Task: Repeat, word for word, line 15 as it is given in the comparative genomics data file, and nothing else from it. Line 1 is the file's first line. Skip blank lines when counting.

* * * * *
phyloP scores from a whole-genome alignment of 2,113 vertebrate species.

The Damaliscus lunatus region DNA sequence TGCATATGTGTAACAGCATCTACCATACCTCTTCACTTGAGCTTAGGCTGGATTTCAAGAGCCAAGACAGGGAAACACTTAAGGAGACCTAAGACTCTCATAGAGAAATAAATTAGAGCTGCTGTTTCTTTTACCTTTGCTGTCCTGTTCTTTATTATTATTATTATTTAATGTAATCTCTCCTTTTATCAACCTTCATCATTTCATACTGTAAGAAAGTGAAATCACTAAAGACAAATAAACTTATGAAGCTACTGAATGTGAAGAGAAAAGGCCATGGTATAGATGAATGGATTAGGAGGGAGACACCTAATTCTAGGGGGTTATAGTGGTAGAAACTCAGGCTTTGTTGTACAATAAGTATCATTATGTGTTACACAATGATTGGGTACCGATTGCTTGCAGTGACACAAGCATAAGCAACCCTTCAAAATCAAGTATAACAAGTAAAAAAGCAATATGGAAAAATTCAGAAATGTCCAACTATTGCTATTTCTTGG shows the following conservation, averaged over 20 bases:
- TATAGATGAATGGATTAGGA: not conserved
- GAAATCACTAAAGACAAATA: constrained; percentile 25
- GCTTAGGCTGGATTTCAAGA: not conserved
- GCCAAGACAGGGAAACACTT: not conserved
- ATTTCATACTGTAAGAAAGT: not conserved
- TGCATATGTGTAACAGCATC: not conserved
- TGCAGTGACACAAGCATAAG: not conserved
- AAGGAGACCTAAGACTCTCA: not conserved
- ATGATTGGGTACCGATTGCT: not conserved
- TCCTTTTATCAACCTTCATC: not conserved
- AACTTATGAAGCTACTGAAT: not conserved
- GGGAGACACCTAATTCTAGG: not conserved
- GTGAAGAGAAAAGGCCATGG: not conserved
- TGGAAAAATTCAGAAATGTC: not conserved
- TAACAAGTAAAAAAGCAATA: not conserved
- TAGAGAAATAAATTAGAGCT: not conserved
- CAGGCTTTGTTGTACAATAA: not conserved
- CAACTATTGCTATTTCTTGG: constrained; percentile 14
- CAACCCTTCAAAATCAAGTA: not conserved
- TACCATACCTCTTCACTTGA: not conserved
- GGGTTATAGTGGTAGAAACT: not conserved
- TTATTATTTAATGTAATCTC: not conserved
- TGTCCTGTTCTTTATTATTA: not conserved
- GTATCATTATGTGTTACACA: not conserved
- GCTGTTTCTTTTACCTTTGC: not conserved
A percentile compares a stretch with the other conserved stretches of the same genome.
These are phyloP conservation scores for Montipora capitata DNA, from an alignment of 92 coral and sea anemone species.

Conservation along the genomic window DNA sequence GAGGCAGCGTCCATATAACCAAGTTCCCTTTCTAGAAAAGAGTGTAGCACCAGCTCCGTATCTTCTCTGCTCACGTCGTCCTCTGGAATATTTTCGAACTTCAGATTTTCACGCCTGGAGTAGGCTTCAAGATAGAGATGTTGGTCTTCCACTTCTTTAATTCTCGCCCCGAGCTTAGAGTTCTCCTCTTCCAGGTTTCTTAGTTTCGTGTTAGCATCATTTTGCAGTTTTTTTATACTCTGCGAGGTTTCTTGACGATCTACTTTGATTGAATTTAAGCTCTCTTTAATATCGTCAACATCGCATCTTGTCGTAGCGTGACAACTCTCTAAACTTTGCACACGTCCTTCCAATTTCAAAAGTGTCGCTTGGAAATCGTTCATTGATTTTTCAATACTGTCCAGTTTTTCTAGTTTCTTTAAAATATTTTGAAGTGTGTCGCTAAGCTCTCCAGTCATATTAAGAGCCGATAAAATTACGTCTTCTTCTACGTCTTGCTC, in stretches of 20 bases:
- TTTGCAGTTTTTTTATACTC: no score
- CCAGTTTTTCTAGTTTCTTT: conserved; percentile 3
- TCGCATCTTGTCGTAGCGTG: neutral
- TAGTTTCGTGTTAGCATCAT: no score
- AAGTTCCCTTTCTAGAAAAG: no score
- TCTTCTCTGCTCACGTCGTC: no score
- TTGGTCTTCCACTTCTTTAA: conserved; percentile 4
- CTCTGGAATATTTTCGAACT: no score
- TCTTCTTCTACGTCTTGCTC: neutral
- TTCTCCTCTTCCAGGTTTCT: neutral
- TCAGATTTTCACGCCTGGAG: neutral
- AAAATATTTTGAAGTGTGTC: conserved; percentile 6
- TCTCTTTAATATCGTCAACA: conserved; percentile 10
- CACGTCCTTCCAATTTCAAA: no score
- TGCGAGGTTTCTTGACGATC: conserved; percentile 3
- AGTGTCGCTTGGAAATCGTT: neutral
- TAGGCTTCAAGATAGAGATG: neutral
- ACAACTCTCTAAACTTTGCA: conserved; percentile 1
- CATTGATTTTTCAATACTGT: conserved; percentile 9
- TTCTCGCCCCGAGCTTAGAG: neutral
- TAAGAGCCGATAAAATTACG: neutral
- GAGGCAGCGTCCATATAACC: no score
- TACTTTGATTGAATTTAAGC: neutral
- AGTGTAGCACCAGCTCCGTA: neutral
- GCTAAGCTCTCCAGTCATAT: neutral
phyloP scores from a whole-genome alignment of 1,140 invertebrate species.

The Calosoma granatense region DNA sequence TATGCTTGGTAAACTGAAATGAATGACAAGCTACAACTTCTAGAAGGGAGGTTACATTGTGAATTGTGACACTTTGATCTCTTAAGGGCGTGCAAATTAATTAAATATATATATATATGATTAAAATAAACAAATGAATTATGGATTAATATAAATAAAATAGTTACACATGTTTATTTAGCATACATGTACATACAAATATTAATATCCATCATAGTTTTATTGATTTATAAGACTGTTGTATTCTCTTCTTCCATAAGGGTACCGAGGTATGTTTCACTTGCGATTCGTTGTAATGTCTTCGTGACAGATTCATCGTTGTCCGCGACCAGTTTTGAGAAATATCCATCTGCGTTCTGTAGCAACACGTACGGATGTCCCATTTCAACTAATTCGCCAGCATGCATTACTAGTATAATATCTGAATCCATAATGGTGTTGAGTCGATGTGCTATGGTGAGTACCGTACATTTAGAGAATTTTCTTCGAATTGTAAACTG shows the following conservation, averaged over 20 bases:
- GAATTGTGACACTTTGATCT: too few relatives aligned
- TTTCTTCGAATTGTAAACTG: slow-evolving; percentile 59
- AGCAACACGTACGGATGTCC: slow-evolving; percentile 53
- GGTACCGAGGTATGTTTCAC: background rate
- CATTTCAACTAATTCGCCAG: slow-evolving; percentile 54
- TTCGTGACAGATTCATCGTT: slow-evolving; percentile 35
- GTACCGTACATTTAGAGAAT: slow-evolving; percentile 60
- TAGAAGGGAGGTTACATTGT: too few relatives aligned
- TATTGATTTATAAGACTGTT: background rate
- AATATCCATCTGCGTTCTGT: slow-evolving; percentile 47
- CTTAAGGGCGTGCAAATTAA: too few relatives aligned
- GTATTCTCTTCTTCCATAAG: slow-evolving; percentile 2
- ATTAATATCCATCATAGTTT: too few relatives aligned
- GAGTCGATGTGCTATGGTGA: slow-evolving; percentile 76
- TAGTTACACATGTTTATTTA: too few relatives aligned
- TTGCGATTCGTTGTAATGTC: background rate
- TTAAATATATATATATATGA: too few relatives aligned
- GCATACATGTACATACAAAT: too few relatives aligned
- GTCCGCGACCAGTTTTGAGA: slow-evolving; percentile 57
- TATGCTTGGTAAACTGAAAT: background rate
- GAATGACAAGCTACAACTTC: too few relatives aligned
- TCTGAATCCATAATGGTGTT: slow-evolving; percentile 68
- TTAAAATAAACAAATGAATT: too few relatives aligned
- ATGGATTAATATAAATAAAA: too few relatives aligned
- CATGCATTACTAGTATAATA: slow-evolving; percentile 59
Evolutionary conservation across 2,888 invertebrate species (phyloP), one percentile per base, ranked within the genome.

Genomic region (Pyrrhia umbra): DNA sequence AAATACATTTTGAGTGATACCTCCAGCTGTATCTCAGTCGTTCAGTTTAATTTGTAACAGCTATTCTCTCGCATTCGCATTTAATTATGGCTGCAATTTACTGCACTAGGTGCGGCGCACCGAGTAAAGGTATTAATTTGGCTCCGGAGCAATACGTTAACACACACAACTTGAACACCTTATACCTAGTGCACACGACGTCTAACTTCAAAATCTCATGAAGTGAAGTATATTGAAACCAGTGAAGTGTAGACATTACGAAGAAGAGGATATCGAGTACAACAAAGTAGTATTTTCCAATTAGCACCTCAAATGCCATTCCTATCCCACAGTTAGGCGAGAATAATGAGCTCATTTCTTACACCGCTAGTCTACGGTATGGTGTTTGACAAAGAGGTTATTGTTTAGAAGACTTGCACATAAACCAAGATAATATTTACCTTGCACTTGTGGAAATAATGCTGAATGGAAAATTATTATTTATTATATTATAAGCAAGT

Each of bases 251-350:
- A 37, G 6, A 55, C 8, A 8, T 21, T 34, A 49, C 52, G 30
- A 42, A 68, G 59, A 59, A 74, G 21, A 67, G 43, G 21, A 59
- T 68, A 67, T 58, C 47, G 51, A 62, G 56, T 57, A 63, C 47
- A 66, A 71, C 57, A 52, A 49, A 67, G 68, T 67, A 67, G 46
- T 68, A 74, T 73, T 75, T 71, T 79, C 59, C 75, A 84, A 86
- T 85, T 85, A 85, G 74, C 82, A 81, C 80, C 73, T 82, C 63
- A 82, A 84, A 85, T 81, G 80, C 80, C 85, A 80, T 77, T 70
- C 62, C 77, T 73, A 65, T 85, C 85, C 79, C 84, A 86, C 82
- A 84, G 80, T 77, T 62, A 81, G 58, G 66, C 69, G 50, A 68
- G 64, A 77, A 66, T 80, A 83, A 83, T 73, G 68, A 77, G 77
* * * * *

- GTGAAGAGAAAAGGCCATGG: not conserved